Teatro Milagro puts on ‘Judge Torres’ at CCC

Photo credit Jonathan Villagomez

 

Clackamas Community College was visited by Teatro Milagro on November 6 in Gregory Forum to present “Judge Torres,” the true story of a young immigrant girl from El Salvador who crossed the U.S. border at the age of nine and persevered through countless hardships to eventually climb the judicial ranks, earning the title of judge. The story was adapted into a play by Milta Ortiz and directed by Mandana Khoshnevisan. Both Ortiz and Khoshnevisan have dedicated their lives to theater and worked on several other Latino theatrical projects.

The cast is comprised of only four members and all set changes, costumes and sound design are ran by the tight-knit cast as well — this is standard procedure for Milagro theater. Additionally, the play was in Spanish and English.

Élle Muñoz plays the role of Judge Torres, followed by Ahash Francis who plays her brother, Irma Gill-Yañez who plays her sister and Monica Booker who serves several roles during the performance.

CCC was only one stop out of many that the group made in their tour of “Judge Torres,” with nine performances preceding this one.

“We went to Washington D.C. and did three shows. Then we had two elementary schools and then two in Eugene then this one,” Muñoz said. “Then we have a break, then we move to L.A. to do a few shows, then we move to Chicago.”

Xiomara Torres refused to let other children endure the same pain she did, and dedicated 14 years of her life and career in juvenile law. She graduated with a sociology degree from U.C. Berkeley and would later attain a law degree from Lewis & Clark.

Muñoz has met Judge Torres herself several times and has drawn a great deal of inspiration from her character. “She’s really kind, genuine, beautiful,” Muñoz said.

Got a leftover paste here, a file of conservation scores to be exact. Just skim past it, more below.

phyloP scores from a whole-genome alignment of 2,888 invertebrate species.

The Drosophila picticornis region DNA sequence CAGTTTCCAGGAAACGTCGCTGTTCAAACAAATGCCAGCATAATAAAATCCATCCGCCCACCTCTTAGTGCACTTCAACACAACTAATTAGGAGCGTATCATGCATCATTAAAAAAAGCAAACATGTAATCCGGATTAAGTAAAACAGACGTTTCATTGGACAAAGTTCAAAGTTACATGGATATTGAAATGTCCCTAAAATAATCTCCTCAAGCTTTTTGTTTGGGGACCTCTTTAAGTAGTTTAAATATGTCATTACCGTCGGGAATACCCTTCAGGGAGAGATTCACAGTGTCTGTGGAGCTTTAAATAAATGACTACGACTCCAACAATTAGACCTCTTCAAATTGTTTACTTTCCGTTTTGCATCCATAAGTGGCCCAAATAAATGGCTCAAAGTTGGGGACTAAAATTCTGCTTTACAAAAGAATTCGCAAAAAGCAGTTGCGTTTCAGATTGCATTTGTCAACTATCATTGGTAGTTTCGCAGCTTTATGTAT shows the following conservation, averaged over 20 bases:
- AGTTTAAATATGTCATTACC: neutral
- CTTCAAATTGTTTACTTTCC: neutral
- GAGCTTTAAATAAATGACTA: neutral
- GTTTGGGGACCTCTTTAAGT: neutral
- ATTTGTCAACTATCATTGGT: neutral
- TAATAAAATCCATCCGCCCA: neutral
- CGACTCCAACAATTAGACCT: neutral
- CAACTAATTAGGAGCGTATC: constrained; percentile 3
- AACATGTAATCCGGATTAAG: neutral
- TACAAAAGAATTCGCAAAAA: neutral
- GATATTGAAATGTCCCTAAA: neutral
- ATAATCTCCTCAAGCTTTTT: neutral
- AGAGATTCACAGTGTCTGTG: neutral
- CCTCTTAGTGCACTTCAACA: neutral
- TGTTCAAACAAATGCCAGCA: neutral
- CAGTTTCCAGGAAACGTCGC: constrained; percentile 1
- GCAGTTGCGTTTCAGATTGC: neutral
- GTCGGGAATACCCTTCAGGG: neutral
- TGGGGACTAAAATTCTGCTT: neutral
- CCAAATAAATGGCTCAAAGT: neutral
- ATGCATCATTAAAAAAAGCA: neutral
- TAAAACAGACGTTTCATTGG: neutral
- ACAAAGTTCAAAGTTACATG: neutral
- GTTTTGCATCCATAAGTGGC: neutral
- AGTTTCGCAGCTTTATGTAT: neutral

Not only is Judge Torres a survivor of the foster care system, but of child abuse and sexual abuse as well. Torres is a proud advocate of the #MeToo movement and has heard the stories of countless others who share her pain. Muñoz finds similarities between Torres and herself, and at one point found it difficult to play the part.

“I had to get myself into that headspace a lot and it was very draining emotionally.” Muñoz said. “There was a point where I didn’t want to do this job anymore but I pushed through it and I told the stories I saw that the emotions hit other people as hard as they hit me.”

One aspect of the play that Muñoz favors is the fact that immigrants are portrayed in a positive and hopeful light, rather than the derogatory one that has been painted in the past few years. “You don’t get to see people like us be the protagonist,” Munoz said. “I’m kind of honored. Xiomara Torres is a judge, she’s an important figure and if it weren’t for us she wouldn’t be getting the exposure she needs.”

Francis said that Judge Torres is the perfect role model for anyone enduring hardships in their life, especially immigrants. “There aren’t a lot of successful immigrants who came from nothing, who went through foster care and didn’t have a family growing up,” Francis said. “It’s important to have visible role models in entertainment and media.”

For Yanez, it’s about not letting your past define you. “Keep in mind that your struggles do not define you or your future.” Yañez said. “No matter what is happening or has happened nothing is going to stop you from getting to where you want to go as long as you keep working hard for that.”

For those wishing to hear more tales of Judge Torres’ bravery please visit the Milagro website.